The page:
Bryson was fired for repeated use of “vulgar language” and for “bullying and harassing” six other employees, all of whom signed written statements affirming the charges. Bryson admitted guilt in all six cases.4

Mohamed was fired after “progressive disciplinary action for inappropriate language, behavior, and violating social distancing guidelines.” He also admitted that, before he was fired, he was openly planning to stage a walkout—that is, to encourage other employees to leave their jobs during hours they’d previously agreed to work. It is every employer’s right to fire employees who leave their posts without authorization during work hours, or who express an intent to do so.5

Smalls was ordered to stay home for fourteen days—with pay—after coming into contact with someone diagnosed with COVID-19. He knowingly violated that directive and showed up at work—to lead a protest and to stage a walkout.6

At this time, it’s unclear why Bowden was fired.

Amazon spokeswoman Rachael Lighty admirably stood up for the company in a statement to CNET about Bryson:

[Amazon respects] the rights of employees to protest and recognizes their legal right to do so, but these rights do not provide blanket immunity against bad actions, including those that harass, discriminate against or intimidate another employee. Amazon has a strict, zero-tolerance policy on any kind of harassment, discrimination, intimidation or inappropriate language toward another employee.

To determine each employee’s guilt or innocence with certainty likely would require digging into their Amazon personnel files, which, of course, are not available to the public. Nonetheless, more than enough evidence is available publicly to strongly challenge Bray’s suggestion that they were fired on the basis of their sex or race—a suggestion for which he provides no evidence.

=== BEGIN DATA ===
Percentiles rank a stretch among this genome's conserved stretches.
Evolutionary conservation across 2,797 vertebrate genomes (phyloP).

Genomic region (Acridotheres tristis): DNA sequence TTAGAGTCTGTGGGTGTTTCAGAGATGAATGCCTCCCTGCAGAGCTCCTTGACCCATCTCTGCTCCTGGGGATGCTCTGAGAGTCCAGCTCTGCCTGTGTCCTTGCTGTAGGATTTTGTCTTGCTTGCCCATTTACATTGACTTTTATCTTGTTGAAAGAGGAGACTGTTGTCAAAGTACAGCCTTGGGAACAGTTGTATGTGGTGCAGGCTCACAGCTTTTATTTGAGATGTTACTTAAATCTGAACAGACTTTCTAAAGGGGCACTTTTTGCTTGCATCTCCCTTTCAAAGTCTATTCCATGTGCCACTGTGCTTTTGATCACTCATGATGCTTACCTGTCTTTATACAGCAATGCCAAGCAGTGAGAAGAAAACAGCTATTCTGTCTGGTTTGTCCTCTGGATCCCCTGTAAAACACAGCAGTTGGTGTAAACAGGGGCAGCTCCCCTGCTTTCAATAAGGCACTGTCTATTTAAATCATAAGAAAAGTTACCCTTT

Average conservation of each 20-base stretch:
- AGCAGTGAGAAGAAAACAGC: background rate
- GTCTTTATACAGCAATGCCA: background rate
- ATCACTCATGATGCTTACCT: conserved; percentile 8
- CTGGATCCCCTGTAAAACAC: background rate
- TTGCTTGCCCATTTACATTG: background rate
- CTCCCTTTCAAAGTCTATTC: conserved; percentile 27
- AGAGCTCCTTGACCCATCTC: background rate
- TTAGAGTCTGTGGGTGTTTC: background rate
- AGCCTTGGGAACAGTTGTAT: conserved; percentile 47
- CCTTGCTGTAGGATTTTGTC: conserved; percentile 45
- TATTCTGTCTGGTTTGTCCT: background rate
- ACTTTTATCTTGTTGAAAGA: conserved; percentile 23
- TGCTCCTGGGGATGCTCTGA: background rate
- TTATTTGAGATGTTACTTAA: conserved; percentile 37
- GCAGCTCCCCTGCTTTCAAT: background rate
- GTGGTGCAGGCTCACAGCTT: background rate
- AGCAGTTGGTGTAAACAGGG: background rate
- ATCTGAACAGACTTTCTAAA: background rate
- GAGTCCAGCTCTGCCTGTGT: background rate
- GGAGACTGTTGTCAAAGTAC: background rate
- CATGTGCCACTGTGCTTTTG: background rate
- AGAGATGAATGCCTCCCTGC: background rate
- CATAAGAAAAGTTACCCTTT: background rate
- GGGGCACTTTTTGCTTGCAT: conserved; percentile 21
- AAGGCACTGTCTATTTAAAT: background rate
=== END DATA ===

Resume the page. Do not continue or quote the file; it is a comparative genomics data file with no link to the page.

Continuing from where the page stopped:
In addition to levying unsupported accusations of racism and sexism against Amazon, Bray signed a petition (as did 8,701 other employees, including Costa and Cunningham) imploring CEO Jeff Bezos and Amazon’s board of directors to step up and be “climate leaders.” In other words, the company should betray its customers, employees, and shareholders by abdicating its mission and instead should implement unfathomably expensive changes to its business model that, in all likelihood, would become financially unsustainable in short order. Moreover, the petition cites questionable science and misidentifies the essential question at the heart of the climate change debate, which is: Even if the planet is warming, and even if that’s a bad thing, and even if humans are partly responsible, should the solution involve measures that are massively destructive to human life? (When the question is framed this way, it should be obvious that the answer is “no.”)7